Lack of employment, not having the right to reside and not being habitually resident was highlighted throughout the research as having major impact on the lives of Roma in Ireland.

A significant number of Roma are being left without ongoing financial support (including child benefit), social housing supports (including homeless supports) and employment training supports, such as community employment.

 

 

This creates a vicious cycle where those in most need of employment and other supports cannot access them. It can also impact access to medical cards whereby people cannot prove their means. It impacts on access to education where families struggle with the finances needed to support children in school.

 

 

 

 

 

 

‘Roma in Ireland – A National Needs Assessment’ (Full report)

 

Report recommendations:

  • Enhance humanitarian responses for Roma families living in extreme poverty to ensure that adults and children are not living without food and basic accommodation facilities.

  • Develop national Roma training and employment actions in the following areas:

  • Undertake targeted training to support labour market activation of Roma in key areas, for example Roma community workers and professional Roma translators.

  • Support training programmes for Roma who are not habitually resident.

  • Provide support to Roma in ensuring documentation for social protection applications.

  • Review the legislative and policy restrictions that impact on the provision of medical cards for Roma with no income.

  • Take effective measures to tackle anti-Roma discrimination and racism with a priority focus on Roma women.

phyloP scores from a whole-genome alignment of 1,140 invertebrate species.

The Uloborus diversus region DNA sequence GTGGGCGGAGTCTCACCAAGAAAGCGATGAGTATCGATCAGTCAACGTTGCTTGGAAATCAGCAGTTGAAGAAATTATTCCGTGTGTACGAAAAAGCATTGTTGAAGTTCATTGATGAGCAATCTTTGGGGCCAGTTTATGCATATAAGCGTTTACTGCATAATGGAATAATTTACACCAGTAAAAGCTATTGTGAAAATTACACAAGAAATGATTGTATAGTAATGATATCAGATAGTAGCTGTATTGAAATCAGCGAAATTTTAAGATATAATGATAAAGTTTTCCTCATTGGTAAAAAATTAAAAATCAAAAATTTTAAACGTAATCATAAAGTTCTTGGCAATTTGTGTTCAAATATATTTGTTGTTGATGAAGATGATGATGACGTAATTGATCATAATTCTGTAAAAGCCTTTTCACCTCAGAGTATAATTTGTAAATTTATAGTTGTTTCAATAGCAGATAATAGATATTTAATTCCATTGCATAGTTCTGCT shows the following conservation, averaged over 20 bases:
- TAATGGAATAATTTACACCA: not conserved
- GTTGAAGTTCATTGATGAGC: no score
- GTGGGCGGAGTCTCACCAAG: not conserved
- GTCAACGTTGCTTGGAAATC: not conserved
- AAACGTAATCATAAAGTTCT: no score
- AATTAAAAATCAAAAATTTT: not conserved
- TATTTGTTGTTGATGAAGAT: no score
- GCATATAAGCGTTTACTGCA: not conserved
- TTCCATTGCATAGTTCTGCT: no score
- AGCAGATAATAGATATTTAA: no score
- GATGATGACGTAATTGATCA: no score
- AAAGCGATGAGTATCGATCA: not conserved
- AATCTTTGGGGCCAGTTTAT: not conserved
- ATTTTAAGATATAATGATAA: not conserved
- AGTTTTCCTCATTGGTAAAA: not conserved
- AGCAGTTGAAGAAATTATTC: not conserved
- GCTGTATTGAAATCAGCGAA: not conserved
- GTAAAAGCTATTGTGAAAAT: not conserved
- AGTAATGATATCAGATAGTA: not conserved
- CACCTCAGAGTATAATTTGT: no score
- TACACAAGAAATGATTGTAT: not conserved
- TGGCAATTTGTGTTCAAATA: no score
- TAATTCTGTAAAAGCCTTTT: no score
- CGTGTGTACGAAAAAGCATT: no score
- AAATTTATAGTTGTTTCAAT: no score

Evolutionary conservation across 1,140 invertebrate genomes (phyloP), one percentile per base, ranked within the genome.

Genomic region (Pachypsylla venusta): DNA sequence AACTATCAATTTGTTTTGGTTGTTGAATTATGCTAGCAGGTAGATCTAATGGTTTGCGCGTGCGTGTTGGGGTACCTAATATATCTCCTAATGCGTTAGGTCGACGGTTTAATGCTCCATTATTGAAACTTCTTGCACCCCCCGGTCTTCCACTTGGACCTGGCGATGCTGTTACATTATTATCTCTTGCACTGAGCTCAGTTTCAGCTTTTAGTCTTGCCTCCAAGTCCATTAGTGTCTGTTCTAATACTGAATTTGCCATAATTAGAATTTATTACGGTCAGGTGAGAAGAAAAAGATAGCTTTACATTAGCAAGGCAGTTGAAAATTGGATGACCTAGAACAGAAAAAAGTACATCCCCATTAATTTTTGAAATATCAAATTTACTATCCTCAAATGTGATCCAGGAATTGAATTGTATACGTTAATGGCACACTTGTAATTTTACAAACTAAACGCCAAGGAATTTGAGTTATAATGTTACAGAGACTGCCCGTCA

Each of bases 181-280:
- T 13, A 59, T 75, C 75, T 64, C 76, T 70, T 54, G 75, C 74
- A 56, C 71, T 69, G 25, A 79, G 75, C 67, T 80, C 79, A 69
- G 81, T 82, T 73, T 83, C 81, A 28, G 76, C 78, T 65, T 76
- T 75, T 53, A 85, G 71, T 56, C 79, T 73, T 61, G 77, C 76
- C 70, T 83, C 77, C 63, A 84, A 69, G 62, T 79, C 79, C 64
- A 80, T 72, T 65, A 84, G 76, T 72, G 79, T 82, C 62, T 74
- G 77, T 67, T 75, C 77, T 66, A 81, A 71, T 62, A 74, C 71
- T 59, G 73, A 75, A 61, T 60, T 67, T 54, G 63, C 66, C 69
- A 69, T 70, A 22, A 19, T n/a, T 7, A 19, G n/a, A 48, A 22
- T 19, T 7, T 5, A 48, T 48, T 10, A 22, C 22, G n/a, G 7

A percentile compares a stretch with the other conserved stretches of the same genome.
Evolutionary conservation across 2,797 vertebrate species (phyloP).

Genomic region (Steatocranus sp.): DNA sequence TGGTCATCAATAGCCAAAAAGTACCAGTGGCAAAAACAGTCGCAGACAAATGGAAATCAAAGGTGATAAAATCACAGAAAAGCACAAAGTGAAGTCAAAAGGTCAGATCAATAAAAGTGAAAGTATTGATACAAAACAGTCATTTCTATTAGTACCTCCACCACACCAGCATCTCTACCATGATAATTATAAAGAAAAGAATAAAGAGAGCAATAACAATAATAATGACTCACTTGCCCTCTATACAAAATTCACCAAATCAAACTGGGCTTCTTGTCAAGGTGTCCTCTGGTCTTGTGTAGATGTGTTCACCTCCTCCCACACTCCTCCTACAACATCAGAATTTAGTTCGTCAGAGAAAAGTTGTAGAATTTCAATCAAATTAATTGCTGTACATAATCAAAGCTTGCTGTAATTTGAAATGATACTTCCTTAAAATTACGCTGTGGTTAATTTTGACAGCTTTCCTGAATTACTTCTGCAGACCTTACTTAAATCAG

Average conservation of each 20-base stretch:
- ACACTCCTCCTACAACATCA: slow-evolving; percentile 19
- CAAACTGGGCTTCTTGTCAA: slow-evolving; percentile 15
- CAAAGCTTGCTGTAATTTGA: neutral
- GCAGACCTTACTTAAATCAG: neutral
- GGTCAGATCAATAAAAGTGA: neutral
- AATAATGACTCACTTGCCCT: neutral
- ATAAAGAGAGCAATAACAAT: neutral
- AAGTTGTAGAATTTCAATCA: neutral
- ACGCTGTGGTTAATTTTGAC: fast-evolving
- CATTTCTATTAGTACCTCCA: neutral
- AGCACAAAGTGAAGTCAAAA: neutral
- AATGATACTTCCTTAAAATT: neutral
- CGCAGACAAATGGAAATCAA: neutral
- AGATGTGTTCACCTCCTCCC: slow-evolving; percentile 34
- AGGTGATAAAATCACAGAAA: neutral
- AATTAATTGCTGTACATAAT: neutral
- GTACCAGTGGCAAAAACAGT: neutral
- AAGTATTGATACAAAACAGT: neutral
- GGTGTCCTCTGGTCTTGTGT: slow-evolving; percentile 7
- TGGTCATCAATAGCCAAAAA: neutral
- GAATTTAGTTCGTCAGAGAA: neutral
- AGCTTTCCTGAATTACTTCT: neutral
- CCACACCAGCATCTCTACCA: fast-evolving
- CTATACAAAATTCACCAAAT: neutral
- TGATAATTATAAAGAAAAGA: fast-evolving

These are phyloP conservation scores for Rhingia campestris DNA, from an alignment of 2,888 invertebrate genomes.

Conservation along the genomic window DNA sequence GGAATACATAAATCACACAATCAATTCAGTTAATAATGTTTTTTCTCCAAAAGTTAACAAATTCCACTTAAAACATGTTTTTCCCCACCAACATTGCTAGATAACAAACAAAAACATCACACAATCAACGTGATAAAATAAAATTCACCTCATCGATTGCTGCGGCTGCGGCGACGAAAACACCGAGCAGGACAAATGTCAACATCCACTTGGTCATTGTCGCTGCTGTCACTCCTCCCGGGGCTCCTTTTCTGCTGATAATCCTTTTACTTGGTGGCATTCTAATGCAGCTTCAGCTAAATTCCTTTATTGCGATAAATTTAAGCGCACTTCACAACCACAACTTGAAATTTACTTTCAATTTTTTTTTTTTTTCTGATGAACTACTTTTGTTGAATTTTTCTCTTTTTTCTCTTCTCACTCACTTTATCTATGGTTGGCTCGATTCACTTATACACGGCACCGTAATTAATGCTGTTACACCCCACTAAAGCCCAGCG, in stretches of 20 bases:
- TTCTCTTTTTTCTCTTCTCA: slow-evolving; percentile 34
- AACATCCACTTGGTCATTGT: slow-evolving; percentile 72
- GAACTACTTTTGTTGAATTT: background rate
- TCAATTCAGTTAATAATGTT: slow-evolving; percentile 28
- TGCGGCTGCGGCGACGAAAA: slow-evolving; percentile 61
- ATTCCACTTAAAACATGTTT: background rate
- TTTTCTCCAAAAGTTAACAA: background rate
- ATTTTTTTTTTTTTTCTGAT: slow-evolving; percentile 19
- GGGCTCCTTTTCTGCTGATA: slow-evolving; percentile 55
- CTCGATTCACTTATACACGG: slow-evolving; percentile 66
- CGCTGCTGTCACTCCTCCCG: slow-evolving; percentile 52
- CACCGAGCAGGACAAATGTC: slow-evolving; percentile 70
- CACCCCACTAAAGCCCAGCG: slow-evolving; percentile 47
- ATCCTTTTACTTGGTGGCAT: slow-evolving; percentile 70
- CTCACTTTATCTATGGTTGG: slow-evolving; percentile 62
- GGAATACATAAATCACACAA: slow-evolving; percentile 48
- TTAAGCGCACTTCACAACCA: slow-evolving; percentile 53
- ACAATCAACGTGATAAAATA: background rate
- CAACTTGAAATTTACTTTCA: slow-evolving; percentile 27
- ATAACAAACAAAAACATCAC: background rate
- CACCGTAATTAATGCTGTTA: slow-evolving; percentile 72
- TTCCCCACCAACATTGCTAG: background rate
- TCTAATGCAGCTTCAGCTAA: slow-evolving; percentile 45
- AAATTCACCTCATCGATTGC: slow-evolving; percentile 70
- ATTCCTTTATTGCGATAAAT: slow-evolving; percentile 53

• Introduce a standardised ethnic identifier using the human rights framework in routine administrative systems and in the Census.

Background to the Research

The Roma Needs Assessment was a mixed-methods study, based on human rights and equality frameworks. Roma researchers were involved at every stage of the project, from the design to the dissemination of findings.

This is the first national participatory research project of its kind with Roma in Ireland. It is also the first time that such a large number of Roma participants have shared information about their experiences.

Roma peer researchers conducted quantitative interviews in over 100 Roma households across Ireland, and Roma also participated in focus groups with representatives from civil society and statutory agencies.

Additionally, 30 interviews were conducted with policy-makers, practitioners, services providers and civil society representatives working with Roma.

‘Roma in Ireland – A National Needs Assessment’ (Selected findings)

‘Roma in Ireland – A National Needs Assessment’ (Full report)

Roma Resources

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